Confusion in Caerphilly – A Liberal Response
I was very interested to see what Abi’s response to the measures taken by the Welsh government after both she and I praised their initial response in a previous article. I have to say, though, that whereas Abi and I agreed before, our views on the latest events differ somewhat.
Abi is right to say that the response to coronavirus from the Welsh government has been muddled. As we have seen with the Prime Minister’s recent announcement, it is almost impossible to have a clear policy that covers everything. However, the measures taken in Wales need to be much clearer.
As Abi mentions, what is a ‘reasonable excuse’? Will anyone be allowed in and out of Caerphilly county? A good friend of mine is from Caerphilly. When he heard the news of the lockdown, he had to pack his car and drive down to Exeter before the lockdown got put in place; he very nearly got caught out. As much as a local lockdown is an appropriate way to deal with the increase in cases in the area, the Welsh government’s handling of it has been far from what it needed to be.
Furthermore, I find it baffling that pubs and restaurants are staying open. Whilst limits have been put on gatherings, the pubs remaining open means that the virus can continue to spread in the area.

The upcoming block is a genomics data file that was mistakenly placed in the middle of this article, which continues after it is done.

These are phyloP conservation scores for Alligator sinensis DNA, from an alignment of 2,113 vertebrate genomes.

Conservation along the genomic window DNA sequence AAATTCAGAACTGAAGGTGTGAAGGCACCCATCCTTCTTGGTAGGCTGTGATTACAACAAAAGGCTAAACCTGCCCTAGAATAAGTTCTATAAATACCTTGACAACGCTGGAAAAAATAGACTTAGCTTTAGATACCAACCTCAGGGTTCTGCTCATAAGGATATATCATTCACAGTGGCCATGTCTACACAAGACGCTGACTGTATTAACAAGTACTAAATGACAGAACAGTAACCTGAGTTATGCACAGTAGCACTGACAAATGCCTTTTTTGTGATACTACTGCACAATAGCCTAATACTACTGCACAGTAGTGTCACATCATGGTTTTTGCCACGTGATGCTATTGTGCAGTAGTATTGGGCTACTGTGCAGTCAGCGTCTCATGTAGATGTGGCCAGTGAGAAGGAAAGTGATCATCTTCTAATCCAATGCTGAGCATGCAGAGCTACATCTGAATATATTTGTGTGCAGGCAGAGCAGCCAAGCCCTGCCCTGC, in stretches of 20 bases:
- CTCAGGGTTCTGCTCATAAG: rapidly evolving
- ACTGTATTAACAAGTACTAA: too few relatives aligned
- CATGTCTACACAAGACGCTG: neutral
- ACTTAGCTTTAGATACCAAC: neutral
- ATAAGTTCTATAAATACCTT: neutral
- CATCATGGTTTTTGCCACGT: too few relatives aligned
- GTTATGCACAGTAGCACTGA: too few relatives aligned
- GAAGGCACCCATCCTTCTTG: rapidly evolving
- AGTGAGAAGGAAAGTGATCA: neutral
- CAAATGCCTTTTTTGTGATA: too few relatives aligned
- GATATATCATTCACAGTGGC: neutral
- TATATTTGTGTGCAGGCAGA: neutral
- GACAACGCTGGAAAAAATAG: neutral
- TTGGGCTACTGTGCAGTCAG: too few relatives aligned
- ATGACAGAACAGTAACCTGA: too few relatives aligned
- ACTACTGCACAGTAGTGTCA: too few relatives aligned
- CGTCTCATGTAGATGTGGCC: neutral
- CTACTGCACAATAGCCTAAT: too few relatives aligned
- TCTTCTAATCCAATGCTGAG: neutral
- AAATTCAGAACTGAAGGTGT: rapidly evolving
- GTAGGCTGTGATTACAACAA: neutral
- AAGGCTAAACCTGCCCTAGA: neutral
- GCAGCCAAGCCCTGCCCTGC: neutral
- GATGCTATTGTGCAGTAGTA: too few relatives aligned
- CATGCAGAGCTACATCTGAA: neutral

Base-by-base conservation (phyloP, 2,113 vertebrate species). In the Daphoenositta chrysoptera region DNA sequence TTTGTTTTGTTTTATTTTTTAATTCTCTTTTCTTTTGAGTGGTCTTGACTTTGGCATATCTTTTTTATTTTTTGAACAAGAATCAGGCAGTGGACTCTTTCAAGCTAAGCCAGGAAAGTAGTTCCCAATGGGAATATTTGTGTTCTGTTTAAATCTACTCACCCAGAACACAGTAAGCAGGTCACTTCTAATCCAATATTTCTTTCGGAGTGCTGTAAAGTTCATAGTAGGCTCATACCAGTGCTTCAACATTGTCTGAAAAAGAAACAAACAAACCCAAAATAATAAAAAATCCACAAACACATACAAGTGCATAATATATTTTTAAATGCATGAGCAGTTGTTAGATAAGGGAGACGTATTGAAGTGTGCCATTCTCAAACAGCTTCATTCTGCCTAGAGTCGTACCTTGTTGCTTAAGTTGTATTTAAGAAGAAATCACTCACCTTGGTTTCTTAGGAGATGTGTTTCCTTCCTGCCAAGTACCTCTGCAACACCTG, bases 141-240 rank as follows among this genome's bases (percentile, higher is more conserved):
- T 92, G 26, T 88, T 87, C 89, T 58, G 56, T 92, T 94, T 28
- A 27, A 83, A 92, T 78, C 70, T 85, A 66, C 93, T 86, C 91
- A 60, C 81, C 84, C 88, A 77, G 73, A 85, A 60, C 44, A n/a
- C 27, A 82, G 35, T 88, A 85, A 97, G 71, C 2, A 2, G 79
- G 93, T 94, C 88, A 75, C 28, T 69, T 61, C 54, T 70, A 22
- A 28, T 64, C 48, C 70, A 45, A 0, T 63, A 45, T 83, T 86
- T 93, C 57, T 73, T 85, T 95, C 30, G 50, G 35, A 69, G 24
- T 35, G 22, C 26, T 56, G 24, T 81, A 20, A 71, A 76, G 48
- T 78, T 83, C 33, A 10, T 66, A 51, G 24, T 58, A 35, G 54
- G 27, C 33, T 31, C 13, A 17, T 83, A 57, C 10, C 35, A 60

I also believe that Drakeford only making face-coverings compulsory in shops and indoor spaces last week is ridiculous. Whilst there is some debate to be had still about their effectiveness, face masks have proven to lower the risk of transmission.
As difficult a position that the Welsh government, and any government at the moment, are in, I hate to say that they already have let their good response to coronavirus wain.
Written by Senior Liberal writer, Fergus Harris
I’m Abi! I am a liberal, political enthusiast from the Welsh valleys. Since I was young, I have been captivated by politics. I used to spend so much time watching the morning news before school, and have paid close attention to political campaigns for as long as I can remember. It was a lot later that I decided I wanted to pursue politics academically. Now, I have just finished my second year studying Politics and International Relations at the University of Exeter.
I am Max Jablonowski, a second year student studying French and Politics at the University of Exeter, and I am about to go on my year abroad to Paris to complete two internships. I was Academic Events Manager of the Politics Society in Exeter and I was privileged enough to organize events such as Question Time, co-host the 2019 General Election Hustings with MWEXE and host the Rt. Hon. James Brokenshire MP, the current Minister of State for Security.
I am a second year student reading History and International Relations at the University of Exeter. After my degree, I am hoping to do a Journalism MA.